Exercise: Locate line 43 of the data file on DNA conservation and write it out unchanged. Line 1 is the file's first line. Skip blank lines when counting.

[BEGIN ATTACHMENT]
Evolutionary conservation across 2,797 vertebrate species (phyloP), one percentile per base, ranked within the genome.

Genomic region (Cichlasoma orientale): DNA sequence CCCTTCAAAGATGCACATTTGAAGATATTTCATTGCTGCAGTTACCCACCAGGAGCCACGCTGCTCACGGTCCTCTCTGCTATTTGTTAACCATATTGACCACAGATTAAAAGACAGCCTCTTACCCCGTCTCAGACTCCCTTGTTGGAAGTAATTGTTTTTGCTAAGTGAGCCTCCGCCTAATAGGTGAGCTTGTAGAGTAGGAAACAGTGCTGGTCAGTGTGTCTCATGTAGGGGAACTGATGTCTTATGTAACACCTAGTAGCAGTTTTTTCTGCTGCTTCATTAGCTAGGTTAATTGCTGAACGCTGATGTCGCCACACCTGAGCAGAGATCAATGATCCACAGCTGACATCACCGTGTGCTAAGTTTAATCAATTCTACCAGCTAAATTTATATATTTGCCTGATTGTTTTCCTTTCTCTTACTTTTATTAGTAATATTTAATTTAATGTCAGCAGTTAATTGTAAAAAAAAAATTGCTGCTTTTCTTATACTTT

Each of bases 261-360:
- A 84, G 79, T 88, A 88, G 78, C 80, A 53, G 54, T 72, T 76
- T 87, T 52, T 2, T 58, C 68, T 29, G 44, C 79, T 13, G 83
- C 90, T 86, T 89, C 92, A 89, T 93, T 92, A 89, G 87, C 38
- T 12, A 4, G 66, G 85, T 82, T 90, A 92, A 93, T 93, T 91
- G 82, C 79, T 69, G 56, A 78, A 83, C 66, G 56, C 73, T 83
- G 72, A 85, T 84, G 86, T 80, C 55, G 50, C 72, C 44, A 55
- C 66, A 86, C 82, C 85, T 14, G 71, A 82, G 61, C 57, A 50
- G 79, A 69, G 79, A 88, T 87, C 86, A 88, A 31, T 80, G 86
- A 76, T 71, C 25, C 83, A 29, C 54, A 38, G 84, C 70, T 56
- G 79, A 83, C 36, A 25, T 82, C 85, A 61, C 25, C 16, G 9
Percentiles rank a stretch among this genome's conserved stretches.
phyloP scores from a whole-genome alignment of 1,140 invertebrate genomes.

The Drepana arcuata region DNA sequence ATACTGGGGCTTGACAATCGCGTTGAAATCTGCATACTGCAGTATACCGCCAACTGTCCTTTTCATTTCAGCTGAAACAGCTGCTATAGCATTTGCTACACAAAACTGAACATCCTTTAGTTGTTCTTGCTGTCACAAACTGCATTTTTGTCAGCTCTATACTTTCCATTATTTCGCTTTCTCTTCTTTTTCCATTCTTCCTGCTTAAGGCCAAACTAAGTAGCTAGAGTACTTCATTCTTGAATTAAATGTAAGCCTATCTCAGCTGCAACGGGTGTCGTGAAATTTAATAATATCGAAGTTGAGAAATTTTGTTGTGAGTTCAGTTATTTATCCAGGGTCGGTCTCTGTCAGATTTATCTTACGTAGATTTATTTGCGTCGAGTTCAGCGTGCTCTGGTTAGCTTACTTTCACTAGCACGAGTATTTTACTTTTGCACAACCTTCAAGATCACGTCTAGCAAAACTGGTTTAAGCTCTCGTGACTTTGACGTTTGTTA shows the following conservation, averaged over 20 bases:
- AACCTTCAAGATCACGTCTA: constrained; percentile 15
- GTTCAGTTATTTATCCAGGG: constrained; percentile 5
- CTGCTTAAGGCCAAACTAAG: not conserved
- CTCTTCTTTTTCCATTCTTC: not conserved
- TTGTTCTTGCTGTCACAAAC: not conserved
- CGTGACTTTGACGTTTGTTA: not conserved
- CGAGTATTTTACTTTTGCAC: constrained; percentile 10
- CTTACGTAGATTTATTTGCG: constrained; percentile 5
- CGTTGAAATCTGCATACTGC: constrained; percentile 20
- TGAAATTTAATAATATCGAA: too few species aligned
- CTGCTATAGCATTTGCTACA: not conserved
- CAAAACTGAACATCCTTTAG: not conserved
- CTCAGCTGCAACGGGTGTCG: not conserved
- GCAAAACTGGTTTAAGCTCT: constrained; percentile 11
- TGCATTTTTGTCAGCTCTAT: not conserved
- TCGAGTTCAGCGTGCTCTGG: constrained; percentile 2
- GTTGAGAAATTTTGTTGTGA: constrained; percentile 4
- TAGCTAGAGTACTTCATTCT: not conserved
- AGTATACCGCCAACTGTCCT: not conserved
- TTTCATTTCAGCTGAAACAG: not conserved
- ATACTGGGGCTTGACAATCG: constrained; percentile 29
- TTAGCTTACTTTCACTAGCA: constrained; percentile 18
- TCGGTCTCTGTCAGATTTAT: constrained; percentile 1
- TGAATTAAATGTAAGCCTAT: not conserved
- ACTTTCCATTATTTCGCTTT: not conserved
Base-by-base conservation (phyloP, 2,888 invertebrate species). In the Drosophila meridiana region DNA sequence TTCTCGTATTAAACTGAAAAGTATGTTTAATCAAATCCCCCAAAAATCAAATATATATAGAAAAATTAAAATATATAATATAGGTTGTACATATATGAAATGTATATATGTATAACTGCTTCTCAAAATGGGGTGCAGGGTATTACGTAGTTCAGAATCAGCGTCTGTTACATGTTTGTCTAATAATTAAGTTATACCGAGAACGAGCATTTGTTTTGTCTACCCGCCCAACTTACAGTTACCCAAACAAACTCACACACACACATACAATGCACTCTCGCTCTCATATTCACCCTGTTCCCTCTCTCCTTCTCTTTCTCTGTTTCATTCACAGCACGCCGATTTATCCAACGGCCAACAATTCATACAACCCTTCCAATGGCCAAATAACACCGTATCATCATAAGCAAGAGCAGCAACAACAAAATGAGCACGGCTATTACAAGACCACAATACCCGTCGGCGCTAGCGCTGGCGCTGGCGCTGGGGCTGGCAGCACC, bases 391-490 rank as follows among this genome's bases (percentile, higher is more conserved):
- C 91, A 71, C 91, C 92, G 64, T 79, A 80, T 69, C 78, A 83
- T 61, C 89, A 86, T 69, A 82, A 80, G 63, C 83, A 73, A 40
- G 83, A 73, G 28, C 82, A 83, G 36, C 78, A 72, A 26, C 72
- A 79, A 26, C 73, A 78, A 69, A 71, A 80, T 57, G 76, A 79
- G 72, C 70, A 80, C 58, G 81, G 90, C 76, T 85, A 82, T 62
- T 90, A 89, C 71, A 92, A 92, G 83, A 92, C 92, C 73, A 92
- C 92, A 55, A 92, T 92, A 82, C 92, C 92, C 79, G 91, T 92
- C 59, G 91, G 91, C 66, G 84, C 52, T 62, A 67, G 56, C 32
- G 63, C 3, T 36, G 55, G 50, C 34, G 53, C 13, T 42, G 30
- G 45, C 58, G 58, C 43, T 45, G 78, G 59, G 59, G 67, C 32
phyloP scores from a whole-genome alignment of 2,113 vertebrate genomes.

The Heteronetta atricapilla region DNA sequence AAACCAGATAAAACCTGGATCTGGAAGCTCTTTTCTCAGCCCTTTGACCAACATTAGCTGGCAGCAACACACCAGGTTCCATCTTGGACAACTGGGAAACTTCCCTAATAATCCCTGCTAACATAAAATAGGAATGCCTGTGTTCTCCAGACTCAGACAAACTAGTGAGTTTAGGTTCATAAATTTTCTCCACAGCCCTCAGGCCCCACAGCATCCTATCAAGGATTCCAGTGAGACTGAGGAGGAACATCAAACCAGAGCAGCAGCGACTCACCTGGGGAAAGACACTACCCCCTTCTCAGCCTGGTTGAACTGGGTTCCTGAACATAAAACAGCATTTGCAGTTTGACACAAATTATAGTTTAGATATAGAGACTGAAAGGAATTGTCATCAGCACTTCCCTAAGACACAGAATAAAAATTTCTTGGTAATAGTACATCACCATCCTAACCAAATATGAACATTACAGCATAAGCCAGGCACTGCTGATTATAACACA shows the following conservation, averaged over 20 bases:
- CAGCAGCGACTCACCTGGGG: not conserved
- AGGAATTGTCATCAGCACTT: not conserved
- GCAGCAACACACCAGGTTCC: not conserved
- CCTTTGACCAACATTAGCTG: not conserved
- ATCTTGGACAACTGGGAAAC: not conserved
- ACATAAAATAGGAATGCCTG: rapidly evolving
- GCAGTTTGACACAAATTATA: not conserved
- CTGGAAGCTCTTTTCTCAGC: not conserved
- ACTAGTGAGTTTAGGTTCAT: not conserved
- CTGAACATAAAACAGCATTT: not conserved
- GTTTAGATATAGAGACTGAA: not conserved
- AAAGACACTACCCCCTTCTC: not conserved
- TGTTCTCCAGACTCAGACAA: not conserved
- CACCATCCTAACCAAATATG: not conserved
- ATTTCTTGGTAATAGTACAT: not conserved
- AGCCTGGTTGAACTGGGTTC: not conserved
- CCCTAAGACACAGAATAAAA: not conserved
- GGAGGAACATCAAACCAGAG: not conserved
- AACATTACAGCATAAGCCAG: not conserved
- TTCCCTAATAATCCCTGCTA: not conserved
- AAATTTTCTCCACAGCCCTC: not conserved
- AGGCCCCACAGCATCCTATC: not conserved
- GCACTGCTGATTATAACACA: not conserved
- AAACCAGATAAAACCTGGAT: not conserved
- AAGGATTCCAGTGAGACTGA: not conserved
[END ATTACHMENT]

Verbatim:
- C 91, A 71, C 91, C 92, G 64, T 79, A 80, T 69, C 78, A 83